7 Strategies for Running a Successful Small Business

Can proper planning help your company succeed? Learn how to run a business using simple strategies for data management, technology, outsourcing, and more.

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Running a small business is rewarding. But it also comes with plenty of ups and downs, along with surprises. Regardless of your industry, you'll quickly find yourself caught up in day-to-day operations. By the time you realize you need help or a better solution, you're in over your head.

Although it's impossible to predict every future scenario, you can and should develop systems to alleviate problems. Learn how to run a small business by taking deliberate actions that set you up for success.


1. Organize your business documents

You already have a small business plan. But what about a marketing blueprint, brand guidelines, and by the way, where'd you put those gas receipts from last week's trip? Although you're anxious to build your business, disorganization can put you in a bind.

It's the simple things that can eat away at your time, especially if you don't have the budget to spend on paid versions of business software solutions.

Here are a few tips for running a business that can help you get the best use out of your resources:

  • Pick Google or Microsoft: You need one simple solution offering cloud storage to help you manage documents and spreadsheets. Go with what you're familiar with because as you grow, you'll move many items into new programs.
  • Create folders and subfolders: You need a spot to dump documents about various business aspects, such as accounting, website, social media, branding, and legal information. If you use paper files, create identically labeled ones on your cloud drive.
  • Select a password manager: Browser- or system-based password solutions may not offer the security or flexibility you need. Pick a free or low-cost tool and keep your master password in a couple of offline spots.
Business folder structure.

Keep track of pertinent data by using a simple business folder structure.

Source: ezcomputersolutions.com.


2. Have a scalable technology plan ready

Whether you're figuring out how to run a business from home or opening a retail shop, there are a few tools you can't go without. In the beginning, you may use mostly free software. But you may outgrow these solutions quickly.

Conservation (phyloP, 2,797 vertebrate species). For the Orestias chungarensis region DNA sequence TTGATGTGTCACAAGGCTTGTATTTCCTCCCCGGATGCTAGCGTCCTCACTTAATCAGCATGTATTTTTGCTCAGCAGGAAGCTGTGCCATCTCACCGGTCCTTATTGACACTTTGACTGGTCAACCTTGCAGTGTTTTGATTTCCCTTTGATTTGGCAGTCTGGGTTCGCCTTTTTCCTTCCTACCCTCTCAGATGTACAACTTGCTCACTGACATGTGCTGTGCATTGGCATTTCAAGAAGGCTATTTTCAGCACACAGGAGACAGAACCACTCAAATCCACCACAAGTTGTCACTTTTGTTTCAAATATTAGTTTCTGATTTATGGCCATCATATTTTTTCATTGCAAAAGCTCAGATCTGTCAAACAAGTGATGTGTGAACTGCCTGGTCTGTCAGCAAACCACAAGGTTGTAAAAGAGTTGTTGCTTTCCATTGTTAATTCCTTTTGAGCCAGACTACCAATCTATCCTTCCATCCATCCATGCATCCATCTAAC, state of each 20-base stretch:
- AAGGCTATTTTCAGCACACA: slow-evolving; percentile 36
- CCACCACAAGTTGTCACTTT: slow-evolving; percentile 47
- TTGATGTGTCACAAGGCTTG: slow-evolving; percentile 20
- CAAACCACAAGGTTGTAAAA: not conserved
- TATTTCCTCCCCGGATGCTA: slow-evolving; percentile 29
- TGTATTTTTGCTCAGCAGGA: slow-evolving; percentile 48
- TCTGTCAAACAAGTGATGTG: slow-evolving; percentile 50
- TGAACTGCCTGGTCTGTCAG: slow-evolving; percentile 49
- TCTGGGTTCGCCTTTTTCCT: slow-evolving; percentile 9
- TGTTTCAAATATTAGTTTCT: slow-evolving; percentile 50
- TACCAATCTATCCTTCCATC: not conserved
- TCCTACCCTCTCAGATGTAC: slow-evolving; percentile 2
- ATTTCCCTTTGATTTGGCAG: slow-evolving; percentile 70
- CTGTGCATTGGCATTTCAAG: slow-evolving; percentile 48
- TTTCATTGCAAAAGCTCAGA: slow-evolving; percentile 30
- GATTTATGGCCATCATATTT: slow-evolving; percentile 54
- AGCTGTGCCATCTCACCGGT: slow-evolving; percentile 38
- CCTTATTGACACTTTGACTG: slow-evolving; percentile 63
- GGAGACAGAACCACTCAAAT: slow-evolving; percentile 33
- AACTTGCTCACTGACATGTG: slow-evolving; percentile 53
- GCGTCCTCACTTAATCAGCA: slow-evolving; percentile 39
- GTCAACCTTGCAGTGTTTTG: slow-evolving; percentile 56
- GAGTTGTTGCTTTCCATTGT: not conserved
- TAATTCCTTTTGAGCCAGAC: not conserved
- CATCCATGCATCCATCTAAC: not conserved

Before settling on a free solution, look at the pricing and features available for small companies and teams. This gives you an idea of your next step and may help prevent you from needing to move to an entirely different system later. The basic technology platforms include:

  • Email marketing program
  • Photo and editing tools
  • Social media management software
  • Project management solutions
  • Accounting platform with expense-tracking and invoicing capabilities
  • Industry or business-specific software, like inventory or point-of-sale software

3. Plan to spend money to earn money

Small business owners can inadvertently limit their growth by not realizing when to make a change. Many things can open up doors for higher revenues, whether that's a new piece of technology, outsourcing a time-consuming task, or adding products to your line. Set up triggers that signify the right time to expand, such as:

  • Meeting a minimum monthly revenue goal for three consecutive months
  • Spending over a certain number of hours per month on administrative tasks
  • Reaching specific business goals for new customers or sales

For example, Sage reports that small business owners "currently spend an average of 120 working days per year on administrative tasks." That's time you could use to engage with clients or build new revenue streams.

Use a free time-tracker tool, like Toggl, to occasionally assess time spent on admin. Once your accounting or social media management becomes too time-consuming, consider finding a solution, such as automation tools or a virtual assistant.

Toggl time tracker on a mobile phone.